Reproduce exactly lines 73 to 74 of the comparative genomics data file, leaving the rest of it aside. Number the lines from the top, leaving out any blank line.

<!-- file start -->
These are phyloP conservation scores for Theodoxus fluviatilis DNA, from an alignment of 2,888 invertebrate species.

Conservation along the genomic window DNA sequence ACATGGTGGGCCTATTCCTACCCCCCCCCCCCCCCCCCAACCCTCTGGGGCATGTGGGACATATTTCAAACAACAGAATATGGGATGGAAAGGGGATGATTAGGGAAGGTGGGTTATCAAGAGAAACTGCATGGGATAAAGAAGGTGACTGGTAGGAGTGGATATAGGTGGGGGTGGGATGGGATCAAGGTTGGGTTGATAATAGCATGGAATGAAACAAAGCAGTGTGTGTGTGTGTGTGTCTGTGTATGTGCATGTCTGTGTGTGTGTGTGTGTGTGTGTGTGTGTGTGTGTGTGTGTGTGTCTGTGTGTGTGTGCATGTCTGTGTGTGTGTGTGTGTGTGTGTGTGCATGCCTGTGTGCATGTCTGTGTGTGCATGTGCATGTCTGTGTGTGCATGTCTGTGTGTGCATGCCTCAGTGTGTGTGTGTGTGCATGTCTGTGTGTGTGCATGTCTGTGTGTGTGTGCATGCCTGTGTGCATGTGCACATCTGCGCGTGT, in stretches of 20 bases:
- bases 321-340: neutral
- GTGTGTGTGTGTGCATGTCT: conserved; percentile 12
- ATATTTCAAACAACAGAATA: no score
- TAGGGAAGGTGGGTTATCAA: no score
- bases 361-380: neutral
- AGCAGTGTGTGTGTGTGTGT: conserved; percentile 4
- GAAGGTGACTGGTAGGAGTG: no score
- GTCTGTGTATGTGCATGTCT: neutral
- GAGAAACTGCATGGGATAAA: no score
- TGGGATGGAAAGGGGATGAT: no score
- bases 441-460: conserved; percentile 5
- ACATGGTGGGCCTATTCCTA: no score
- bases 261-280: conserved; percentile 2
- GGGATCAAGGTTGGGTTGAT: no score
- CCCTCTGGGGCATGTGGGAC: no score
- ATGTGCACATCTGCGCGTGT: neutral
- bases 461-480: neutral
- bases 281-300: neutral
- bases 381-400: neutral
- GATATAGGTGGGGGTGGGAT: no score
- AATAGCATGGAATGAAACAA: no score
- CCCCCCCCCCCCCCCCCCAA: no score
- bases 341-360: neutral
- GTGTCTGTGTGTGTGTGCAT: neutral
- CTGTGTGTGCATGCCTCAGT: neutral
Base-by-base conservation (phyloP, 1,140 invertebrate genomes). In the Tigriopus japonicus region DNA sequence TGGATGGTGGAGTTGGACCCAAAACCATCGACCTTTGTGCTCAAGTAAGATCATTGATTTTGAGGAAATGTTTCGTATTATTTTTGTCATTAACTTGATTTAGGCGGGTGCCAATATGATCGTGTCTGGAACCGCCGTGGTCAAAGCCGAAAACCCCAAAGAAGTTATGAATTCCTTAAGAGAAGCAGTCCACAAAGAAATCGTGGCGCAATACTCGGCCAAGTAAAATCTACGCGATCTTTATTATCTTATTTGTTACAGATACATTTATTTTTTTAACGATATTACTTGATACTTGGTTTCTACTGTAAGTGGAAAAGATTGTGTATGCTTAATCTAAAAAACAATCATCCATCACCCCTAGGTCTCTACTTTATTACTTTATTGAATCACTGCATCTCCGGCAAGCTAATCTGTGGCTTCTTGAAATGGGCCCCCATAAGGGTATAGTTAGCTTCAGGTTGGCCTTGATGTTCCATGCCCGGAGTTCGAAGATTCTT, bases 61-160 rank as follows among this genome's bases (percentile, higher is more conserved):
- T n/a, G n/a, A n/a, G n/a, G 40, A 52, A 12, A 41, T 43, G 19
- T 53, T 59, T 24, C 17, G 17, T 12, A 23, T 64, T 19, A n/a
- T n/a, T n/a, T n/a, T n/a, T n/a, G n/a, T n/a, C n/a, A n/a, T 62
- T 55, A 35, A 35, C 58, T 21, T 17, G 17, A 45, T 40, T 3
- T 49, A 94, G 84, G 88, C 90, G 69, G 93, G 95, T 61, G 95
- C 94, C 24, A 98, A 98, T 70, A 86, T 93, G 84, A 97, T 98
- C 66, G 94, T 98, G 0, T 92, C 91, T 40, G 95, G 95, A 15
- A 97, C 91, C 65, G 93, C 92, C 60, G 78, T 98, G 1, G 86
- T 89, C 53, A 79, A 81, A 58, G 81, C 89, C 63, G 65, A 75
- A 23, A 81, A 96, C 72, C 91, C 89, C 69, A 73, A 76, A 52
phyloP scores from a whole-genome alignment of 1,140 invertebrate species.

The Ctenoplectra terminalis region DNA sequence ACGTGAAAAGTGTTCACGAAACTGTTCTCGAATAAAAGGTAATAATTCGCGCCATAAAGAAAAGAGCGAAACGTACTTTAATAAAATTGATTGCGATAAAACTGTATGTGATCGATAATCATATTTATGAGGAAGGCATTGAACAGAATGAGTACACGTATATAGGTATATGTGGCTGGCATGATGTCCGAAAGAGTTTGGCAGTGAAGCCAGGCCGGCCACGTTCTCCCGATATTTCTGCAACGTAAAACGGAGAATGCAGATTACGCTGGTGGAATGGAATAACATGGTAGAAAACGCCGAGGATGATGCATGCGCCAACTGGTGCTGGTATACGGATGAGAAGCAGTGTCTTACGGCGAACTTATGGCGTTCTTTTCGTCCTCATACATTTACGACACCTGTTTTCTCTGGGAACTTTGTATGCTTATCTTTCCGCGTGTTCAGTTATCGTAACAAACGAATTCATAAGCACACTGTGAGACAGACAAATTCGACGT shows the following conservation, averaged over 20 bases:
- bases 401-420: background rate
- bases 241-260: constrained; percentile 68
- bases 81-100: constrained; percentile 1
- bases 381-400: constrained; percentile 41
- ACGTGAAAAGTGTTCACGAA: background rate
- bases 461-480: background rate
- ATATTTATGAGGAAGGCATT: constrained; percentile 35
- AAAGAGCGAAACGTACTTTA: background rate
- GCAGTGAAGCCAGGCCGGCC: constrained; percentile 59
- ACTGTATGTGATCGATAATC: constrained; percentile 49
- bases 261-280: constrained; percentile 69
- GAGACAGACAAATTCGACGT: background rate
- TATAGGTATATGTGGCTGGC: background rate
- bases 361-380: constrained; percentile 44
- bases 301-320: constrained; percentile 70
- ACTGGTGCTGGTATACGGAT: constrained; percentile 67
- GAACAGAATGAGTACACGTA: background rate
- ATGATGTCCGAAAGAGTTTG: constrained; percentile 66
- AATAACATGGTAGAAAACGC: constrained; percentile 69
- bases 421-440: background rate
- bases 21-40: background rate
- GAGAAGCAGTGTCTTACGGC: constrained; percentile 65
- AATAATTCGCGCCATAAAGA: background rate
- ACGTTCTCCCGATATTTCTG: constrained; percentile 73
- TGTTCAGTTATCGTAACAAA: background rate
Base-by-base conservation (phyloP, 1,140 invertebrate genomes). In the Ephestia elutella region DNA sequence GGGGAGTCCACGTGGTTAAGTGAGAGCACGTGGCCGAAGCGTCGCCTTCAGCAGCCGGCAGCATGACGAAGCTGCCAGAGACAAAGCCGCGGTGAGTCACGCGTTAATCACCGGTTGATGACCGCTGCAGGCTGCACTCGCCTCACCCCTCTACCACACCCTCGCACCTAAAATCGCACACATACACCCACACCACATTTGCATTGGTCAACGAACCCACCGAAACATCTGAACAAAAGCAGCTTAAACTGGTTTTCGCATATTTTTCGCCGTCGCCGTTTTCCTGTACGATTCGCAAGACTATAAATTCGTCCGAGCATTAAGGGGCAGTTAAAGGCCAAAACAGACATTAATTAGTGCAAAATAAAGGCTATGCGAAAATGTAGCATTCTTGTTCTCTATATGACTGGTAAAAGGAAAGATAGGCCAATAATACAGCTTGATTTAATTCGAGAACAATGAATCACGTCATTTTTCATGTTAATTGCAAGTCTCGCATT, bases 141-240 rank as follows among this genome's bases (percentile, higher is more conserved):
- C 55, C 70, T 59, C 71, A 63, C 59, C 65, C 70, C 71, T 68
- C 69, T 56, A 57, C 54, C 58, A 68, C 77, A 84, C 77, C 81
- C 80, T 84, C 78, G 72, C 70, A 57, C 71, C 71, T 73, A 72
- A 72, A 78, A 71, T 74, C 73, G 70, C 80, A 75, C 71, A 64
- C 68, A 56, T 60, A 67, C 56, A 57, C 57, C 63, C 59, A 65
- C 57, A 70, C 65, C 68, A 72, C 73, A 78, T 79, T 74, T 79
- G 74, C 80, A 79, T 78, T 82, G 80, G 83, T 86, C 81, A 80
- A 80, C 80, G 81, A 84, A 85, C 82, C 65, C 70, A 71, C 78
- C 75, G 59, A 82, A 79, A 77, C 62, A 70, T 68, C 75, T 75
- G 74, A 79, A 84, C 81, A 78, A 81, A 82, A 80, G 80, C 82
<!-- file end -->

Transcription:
- G 74, C 80, A 79, T 78, T 82, G 80, G 83, T 86, C 81, A 80
- A 80, C 80, G 81, A 84, A 85, C 82, C 65, C 70, A 71, C 78